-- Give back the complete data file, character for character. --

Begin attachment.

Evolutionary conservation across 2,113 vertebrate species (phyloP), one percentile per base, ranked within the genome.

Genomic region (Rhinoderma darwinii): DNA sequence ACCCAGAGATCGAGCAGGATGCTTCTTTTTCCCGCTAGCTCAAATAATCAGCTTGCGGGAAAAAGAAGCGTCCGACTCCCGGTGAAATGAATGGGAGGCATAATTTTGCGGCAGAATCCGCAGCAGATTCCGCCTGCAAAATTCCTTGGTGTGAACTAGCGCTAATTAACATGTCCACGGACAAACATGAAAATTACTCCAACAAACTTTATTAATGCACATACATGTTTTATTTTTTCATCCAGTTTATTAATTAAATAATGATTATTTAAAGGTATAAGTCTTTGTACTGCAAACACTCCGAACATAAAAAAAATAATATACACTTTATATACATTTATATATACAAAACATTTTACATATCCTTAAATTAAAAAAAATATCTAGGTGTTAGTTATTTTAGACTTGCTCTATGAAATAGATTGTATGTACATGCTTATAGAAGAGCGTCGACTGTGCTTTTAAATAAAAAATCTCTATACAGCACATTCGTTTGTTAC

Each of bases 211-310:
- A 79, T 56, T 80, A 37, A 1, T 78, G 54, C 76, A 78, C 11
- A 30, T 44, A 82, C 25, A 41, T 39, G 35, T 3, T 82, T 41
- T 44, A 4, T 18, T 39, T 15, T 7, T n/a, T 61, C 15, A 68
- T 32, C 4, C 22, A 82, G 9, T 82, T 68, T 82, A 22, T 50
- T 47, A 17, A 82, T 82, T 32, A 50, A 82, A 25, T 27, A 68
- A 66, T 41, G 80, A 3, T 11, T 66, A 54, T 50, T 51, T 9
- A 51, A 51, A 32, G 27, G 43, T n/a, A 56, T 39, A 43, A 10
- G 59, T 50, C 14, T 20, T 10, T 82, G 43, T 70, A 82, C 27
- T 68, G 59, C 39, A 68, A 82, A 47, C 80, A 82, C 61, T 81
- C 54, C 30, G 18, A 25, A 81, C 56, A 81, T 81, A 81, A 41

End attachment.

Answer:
Evolutionary conservation across 2,113 vertebrate species (phyloP), one percentile per base, ranked within the genome.

Genomic region (Rhinoderma darwinii): DNA sequence ACCCAGAGATCGAGCAGGATGCTTCTTTTTCCCGCTAGCTCAAATAATCAGCTTGCGGGAAAAAGAAGCGTCCGACTCCCGGTGAAATGAATGGGAGGCATAATTTTGCGGCAGAATCCGCAGCAGATTCCGCCTGCAAAATTCCTTGGTGTGAACTAGCGCTAATTAACATGTCCACGGACAAACATGAAAATTACTCCAACAAACTTTATTAATGCACATACATGTTTTATTTTTTCATCCAGTTTATTAATTAAATAATGATTATTTAAAGGTATAAGTCTTTGTACTGCAAACACTCCGAACATAAAAAAAATAATATACACTTTATATACATTTATATATACAAAACATTTTACATATCCTTAAATTAAAAAAAATATCTAGGTGTTAGTTATTTTAGACTTGCTCTATGAAATAGATTGTATGTACATGCTTATAGAAGAGCGTCGACTGTGCTTTTAAATAAAAAATCTCTATACAGCACATTCGTTTGTTAC

Each of bases 211-310:
- A 79, T 56, T 80, A 37, A 1, T 78, G 54, C 76, A 78, C 11
- A 30, T 44, A 82, C 25, A 41, T 39, G 35, T 3, T 82, T 41
- T 44, A 4, T 18, T 39, T 15, T 7, T n/a, T 61, C 15, A 68
- T 32, C 4, C 22, A 82, G 9, T 82, T 68, T 82, A 22, T 50
- T 47, A 17, A 82, T 82, T 32, A 50, A 82, A 25, T 27, A 68
- A 66, T 41, G 80, A 3, T 11, T 66, A 54, T 50, T 51, T 9
- A 51, A 51, A 32, G 27, G 43, T n/a, A 56, T 39, A 43, A 10
- G 59, T 50, C 14, T 20, T 10, T 82, G 43, T 70, A 82, C 27
- T 68, G 59, C 39, A 68, A 82, A 47, C 80, A 82, C 61, T 81
- C 54, C 30, G 18, A 25, A 81, C 56, A 81, T 81, A 81, A 41